The Iranian military has been engaged for several days in military drills that combined the regular armed forces with the elite Islamic Revolutionary Guard Corps (IRGC), and its air and naval forces as it practices fending off a massive naval assault by the United States.
The final act was dubbed “Payambar-e Azam 14” (Great Prophet 14), and several ballistic missiles were fired from underground from somewhere in the desert in interior Hormozgan Province. Video footage of the drills emerged on social media on Wednesday.
“During the recent drills, we managed to fire ballistic missiles from deep underground for the first time in the world,” Gen. Amir Ali Hajizadeh, commander of the IRGC’s aerospace division, told PressTV on Wednesday. “In other words, without using launch pads and other conventional equipment, the buried missiles crack the ground and hit their targets with precision.”
It’s unclear what “crack the ground” means here. It’s possible they are launched from silos that have been covered by earth and which do not have top doors that open prior to launch. One feature of note is that, contrary to other silo-launched missiles, those observed in Wednesday’s drills didn’t perform a “dynamic launch” that propelled them above ground level using gases before their main rocket engines ignited. Instead, they’re seen erupting from the ground with their main engines already on at full blast. This could be key to their unique method of launch.
Iran is known to have what it calls “missile cities” buried underground and underwater along its southern coast. It’s possible Wednesday’s test was the first-ever blast-off from inside one.
IRGC Rear Admiral Ali Reza Tangsiri told the weekly publication Sobh-e Sadeq earlier this month that Iran’s missile cities would be a “nightmare” for its enemies, Tasnim News Agency reported.
“All of our coasts are armed and the underground cities of the Army and the IRGC with various defense utilities have scattered over the entire southern coasts. The coast is fully armed as well,” he added.
In 2016, the IRGC published photos of one such “missile city” that housed an Emad medium-range ballistic missile. Projectiles that are liquid-fueled, like the Emad, must be topped off immediately prior to being launched, but solid-fueled missiles can be stored for long periods of time with their fuel already loaded, ready to be fired at a moment’s notice.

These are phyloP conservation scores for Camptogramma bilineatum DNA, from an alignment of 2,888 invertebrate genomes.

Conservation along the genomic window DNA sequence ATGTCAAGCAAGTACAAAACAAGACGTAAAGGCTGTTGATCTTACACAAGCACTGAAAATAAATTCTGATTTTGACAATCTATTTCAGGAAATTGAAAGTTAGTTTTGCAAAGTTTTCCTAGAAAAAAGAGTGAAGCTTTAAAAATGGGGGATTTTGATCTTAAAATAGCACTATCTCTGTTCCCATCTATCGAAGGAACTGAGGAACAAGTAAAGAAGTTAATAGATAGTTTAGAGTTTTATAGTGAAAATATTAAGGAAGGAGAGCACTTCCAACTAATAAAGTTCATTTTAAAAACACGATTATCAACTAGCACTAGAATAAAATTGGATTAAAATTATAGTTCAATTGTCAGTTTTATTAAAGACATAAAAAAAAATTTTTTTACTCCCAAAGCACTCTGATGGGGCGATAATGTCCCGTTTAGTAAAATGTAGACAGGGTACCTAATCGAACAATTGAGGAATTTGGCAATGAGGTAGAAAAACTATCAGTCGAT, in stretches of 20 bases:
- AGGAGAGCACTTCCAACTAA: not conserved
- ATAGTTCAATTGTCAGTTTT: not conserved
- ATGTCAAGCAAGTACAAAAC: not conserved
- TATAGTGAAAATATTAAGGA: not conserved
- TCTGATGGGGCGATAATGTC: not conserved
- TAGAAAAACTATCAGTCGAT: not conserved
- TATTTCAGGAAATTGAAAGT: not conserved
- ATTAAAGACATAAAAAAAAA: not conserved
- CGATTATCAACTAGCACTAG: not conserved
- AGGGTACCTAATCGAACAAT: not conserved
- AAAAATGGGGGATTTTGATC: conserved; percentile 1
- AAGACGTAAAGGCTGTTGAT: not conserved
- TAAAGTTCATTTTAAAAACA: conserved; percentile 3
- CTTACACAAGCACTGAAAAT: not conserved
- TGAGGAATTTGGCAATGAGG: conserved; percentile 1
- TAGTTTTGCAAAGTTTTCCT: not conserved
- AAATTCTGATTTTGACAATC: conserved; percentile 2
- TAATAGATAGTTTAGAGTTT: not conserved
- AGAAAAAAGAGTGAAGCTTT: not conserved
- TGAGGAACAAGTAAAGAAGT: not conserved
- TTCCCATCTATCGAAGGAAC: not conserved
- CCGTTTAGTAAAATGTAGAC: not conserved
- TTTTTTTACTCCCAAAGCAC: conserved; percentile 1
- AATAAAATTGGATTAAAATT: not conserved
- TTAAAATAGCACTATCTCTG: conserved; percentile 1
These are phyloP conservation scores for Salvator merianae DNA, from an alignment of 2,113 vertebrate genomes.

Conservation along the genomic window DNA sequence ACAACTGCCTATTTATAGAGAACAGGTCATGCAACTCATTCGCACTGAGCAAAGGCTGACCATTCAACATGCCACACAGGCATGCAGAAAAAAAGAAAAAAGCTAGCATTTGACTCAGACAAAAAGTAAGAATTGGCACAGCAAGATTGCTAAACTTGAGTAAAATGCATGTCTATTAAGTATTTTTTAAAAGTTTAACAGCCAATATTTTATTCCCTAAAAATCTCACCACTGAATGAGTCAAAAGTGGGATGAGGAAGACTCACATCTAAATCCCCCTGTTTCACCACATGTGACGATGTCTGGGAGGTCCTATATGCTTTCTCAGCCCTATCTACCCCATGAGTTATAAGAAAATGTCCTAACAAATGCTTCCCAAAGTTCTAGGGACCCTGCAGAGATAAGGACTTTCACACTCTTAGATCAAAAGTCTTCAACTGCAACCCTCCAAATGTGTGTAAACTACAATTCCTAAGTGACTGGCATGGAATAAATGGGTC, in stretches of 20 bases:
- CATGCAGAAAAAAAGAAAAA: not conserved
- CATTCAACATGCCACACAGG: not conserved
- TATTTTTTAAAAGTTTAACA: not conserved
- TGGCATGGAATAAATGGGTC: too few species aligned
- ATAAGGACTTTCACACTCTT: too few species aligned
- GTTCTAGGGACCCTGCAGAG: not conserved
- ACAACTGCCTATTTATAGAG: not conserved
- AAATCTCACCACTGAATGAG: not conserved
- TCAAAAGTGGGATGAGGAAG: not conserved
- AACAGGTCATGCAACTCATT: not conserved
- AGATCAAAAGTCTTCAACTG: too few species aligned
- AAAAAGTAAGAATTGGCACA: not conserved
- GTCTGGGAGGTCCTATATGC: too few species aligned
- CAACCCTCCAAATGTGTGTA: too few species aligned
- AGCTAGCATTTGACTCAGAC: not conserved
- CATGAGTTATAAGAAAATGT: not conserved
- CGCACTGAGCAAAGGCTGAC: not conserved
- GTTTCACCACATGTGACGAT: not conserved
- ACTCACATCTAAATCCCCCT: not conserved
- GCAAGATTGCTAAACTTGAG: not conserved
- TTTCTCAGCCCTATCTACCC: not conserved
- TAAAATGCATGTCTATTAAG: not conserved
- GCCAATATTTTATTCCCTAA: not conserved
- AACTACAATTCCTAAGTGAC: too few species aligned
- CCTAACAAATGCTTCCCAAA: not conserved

After a US drone strike outside Baghdad killed the commander of the IRGC’s Quds Force, Maj. Gen. Qasem Soleimani, in January, Iranian forces responded with a ballistic missile bombardment of Ayn al-Asad air base in Iraq, where the bulk of US forces in the country are stationed. The attack took no lives, but the intensity of the bombardment gave dozens of US soldiers and contractors traumatic head injuries as they hid in bunkers.
Wednesday’s drills clearly evoked memories of the January attack, as detection of the ballistic missile launches sent US forces stationed at two huge bases in the Persian Gulf - al-Dhafra base in the United Arab Emirates and al-Udeid air base in Qatar - scrambling into their bunkers once more. However, according to PressTV, the targets of the missile drills were several hundred kilometers away from either base, in the Gulf of Oman.
However, there might still be cause for concern at al-Udeid, which houses the forward headquarters of US Central Command: Tasnim reported part of the drills involved monitoring the base using Iran’s Noor satellite, which was launched into orbit in April.
The news agency also noted the missile drills targeted mockups of Terminal High Altitude Air Defense (THAAD) systems, used by the US to shoot down ballistic missiles as well as to see huge distances into adversaries’ territory with their powerful radars.